The common ideology about traveling to the sunny south is that everyone wants a beachfront hotel or villa. I don’t deny that the south is home to some beautiful beach spots, but I am at fault when it comes to not exploring the internal areas all too much. Whenever I visit Galle, it’s always to the same places – the UNESCO World Heritage fort and no wherever else. On my last visit however, I wanted it to be different; I wanted to head a bit away from the hustle and bustle and somewhere inland. Somewhere quiet and peaceful. And I came across Jetwing Kurulubedda.
The choice was certainly very much different to my usual vacation getaways but there’s also a sense of adventure when you make a spontaneous decision like I did. Once I had got myself to the Galle Fort I hopped into a tuk tuk who seemed to know the way and it only took us a mere ten to fifteen minutes to get to my destination. The road leading up to the property was a tad bumpy but it’s part of the experience and not something that bothers me. It’s all forgotten once you step inside – for the lush foliage and calling of the birds envelops you.
I stop and take a deep breath of the fresh, clean air and cool blue pool in front of me. Beyond the pool lies more foliage, forestry and paddy fields. The Head Butler, Prabath greets me and as I’ve already made my booking online, it’s only a matter of signing the reservation form and waiting to be led to my room. I’m a tad early though so I am asked to wait a few minutes; I don’t mind at all and instead, decide to explore Kurulubedda.
A wooden bridge and walkway lead to a private dining area, and further towards a treehouse and river edge clearing. It’s quiet and secluded and doesn’t seem like a part of the south at all. I’m told that guests can take a boat from here on towards Jetwing Lighthouse for breakfast. Maybe another time. For now, being amongst nature would do. I picked out one of the private dwellings that includes a plunge pool and as I am led towards my room, I take in the simple aesthetics and easy way of how guests share the natural habitat with nature. The setting from the dwelling verandah is picturesque and serene. The room is minimally furnished yet includes necessary amenities and has a very rustic comfort feel to it. There’s a television set along with a DVD player and a couple of movie options laid out, and I make a mental note to watch one while in bed later that night.
The property is home to a jungle of exotic bird species, monkeys and six luxury villas; that offer complete privacy in an eco boutique flair. Four of the villas are deluxe rooms with open air showers overlooking the pool and paddy fields. Two of them are dwellings with their own plunge pools and overlook the jungle canopy. Although the skies were looking a tad overcast, I want to make use of the pool; my private plunge pool however was a tad too chilly for my liking and since there was no one else on the property, I took the liberty of a couple of easy laps in the main pool. Drinks and snacks can be ordered by the poolside but I have to admit, the service was slow.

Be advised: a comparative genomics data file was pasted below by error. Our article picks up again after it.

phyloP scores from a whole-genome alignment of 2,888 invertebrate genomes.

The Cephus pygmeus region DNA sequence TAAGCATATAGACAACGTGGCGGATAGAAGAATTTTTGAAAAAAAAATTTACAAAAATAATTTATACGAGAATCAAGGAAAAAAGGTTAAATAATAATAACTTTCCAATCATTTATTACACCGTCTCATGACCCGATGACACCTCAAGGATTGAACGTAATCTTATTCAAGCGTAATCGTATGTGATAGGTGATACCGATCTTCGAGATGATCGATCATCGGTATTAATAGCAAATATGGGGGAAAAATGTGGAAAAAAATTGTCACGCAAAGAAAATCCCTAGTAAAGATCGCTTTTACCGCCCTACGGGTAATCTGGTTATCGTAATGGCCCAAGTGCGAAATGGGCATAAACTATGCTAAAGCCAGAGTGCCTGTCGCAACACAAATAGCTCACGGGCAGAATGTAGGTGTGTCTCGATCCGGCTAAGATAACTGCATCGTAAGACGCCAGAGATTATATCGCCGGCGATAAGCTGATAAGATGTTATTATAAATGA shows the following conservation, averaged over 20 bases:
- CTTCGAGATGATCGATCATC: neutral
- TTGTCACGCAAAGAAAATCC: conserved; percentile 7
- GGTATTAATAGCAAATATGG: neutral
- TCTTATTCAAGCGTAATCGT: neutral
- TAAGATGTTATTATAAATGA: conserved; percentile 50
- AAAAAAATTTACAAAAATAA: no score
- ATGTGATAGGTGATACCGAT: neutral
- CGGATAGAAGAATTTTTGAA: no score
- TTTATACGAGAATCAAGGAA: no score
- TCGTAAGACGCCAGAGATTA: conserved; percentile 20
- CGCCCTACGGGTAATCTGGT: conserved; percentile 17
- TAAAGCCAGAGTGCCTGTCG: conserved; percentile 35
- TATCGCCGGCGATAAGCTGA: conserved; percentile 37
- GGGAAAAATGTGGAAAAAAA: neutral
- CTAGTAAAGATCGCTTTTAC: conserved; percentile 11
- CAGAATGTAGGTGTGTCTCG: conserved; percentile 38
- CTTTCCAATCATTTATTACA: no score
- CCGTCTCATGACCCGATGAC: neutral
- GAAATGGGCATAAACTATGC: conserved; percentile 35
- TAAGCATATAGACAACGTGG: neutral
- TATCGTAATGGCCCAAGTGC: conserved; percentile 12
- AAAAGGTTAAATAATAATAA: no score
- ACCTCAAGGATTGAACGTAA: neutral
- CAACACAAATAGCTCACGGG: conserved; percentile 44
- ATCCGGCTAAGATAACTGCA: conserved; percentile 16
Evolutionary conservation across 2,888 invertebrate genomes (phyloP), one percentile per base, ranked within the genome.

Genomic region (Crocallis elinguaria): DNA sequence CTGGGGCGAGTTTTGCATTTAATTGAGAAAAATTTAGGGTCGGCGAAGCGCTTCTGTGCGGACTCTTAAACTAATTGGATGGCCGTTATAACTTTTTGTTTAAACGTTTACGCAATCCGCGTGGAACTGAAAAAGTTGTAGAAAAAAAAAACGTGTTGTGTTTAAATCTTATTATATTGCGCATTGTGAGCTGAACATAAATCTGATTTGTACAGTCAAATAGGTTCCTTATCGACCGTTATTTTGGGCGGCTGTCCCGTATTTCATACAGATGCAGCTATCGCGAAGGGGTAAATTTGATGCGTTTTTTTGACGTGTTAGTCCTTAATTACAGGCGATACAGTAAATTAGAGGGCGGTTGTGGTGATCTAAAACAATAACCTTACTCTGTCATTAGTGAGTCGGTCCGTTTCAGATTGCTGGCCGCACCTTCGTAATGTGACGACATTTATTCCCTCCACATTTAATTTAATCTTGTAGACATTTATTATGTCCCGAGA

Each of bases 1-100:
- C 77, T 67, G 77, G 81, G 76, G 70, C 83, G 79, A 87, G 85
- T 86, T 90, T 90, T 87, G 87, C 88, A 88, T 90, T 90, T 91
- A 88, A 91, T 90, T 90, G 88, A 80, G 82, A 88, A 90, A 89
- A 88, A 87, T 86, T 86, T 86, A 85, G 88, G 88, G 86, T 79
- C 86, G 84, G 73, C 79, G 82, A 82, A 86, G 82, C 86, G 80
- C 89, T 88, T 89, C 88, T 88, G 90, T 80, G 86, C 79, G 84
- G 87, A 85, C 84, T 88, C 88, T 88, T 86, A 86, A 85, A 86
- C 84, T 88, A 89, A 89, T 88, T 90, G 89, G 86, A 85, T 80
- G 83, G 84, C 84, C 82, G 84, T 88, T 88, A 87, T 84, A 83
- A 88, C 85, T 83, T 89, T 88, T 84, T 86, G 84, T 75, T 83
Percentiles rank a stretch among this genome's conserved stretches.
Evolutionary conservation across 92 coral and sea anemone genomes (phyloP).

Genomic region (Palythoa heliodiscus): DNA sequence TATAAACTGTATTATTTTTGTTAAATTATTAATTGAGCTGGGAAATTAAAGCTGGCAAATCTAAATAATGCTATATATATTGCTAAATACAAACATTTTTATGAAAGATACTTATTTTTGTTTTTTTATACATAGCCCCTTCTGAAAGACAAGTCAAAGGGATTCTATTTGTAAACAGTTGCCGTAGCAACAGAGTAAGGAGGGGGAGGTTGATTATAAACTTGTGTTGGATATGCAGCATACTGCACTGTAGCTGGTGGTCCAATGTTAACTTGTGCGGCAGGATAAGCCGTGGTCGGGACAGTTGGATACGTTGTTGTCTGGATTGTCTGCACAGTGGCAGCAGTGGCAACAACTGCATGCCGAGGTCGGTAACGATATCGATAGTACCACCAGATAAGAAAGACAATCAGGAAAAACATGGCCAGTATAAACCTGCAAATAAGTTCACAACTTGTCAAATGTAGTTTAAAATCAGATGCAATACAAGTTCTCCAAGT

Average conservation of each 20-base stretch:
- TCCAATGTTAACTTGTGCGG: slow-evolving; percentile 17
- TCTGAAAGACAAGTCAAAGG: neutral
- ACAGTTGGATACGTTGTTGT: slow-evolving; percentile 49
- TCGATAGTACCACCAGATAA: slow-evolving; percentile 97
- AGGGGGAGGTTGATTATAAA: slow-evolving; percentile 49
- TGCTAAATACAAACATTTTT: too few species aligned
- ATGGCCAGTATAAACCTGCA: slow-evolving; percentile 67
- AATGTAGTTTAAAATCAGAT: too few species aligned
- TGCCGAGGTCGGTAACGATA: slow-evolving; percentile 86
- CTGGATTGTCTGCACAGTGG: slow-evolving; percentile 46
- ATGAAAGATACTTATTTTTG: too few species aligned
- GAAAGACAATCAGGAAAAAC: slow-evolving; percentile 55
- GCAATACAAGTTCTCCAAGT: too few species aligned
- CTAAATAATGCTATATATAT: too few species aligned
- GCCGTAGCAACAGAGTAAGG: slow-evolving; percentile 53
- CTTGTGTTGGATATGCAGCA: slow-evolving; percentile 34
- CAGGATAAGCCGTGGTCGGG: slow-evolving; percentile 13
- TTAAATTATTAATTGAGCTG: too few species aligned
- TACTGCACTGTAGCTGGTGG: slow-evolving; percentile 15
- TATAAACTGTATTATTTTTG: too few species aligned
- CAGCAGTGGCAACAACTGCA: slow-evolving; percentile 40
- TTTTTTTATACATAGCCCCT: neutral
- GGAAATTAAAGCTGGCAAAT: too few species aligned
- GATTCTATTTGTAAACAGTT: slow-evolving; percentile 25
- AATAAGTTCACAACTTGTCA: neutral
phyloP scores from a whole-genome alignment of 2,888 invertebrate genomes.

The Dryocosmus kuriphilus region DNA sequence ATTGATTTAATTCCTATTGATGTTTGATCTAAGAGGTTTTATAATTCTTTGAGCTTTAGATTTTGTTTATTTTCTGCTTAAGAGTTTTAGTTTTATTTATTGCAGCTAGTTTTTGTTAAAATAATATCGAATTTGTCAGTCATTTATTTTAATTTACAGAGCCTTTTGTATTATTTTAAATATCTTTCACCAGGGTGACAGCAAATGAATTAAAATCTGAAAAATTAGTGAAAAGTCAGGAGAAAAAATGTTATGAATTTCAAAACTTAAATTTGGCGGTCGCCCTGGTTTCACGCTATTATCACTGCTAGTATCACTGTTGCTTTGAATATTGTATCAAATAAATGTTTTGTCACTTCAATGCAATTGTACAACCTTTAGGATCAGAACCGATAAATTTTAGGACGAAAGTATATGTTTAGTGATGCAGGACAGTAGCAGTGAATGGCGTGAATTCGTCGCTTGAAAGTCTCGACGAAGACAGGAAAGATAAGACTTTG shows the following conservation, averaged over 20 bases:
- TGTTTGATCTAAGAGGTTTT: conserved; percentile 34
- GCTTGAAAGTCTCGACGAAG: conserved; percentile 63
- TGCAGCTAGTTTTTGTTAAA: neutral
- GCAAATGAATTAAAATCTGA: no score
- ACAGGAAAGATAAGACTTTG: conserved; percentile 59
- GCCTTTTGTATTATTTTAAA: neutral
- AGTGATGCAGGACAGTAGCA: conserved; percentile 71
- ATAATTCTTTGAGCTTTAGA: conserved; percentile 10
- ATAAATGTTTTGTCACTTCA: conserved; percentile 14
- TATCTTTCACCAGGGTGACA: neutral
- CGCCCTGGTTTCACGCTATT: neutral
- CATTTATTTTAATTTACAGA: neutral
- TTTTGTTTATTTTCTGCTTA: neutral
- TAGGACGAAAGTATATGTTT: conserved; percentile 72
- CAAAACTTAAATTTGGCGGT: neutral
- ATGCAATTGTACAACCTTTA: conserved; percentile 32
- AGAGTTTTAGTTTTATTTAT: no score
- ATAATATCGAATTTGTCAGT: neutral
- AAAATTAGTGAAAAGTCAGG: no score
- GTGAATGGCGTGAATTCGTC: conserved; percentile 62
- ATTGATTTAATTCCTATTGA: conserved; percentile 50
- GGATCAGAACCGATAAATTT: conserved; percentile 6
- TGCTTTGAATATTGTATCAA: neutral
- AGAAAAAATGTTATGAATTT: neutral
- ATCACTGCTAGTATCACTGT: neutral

As the afternoon turned to dusk, I retreated back to my cosy room for a warm shower and propped my feet up on one of the lounge chairs on the verandah. I could do this for hours, I thought to myself. Feet propped up, no care in the world and a beautiful serene setting right before my eyes. Although complete isolation is not everyone’s cup of tea, I would recommend it at least for a day; it helps clear the mind and relax the body. One can dine either on the verandah, beside the pool or at the rooftop I came across earlier but I thought it’ll be nice to enjoy a good meal by the pool for the night and perhaps have breakfast up in my room the next day.
Like I said, if the isolation and quiet life isn’t for you, there are plenty of excursions that can be arranged by the staff. There’s a cinnamon farm nearby and guests can experience the peeling and drying process for themselves, along with also visiting the Handunugoda Tea Estate which is a couple of kilometres away. This farm also produces virgin white tea which is known to be the world’s most expensive type of brew. As said earlier, Galle is only a mere 3kms away and easily accessible too. River side safaris and a visit to a nearby conservation forest can also be arranged. If you’ve got the urge to go for a sea swim or beach walk, that’s accessible too – whether it’s Galle or Unawatuna; only a couple of minutes away.
At dinner, once again, the service could have been a tad robust because it took some time to bring out my salad, main and dessert but it’s not like I had other plans for the night so I didn’t mind. The menu isn’t too limiting, but I did think it could have done with a few tweaks. I opted for a gotukola and grilled prawn salad, a tomato and parmasan pasta for my mail and a delicious mousse for dessert. I’m told the food is prepared with the use of home grown produce, by Prabath who has also offered information of what to do in the area. I wasn’t here for the excursions, I craved and enjoyed my alone time.
I had a pretty restful night and woke up to the sounds of rustling leaves and more chirping birds. I may not know one bird from another but it doesn’t mean I don’t bask in the calling of nature when I am surrounded by it. Breakfast arrived promptly at the time I had mentioned the night before and was a complete Sri Lankan fare of stringhoppers, plain and egg hoppers, chicken curry, fish curry, pol sambol and seeni sambol. I took my own cool time enjoying every bit of it and grudgingly headed back to the room to pack. Yes, I’d only booked a single night stay. It wasn’t enough for me. I make a mental note to come back and stay for two nights.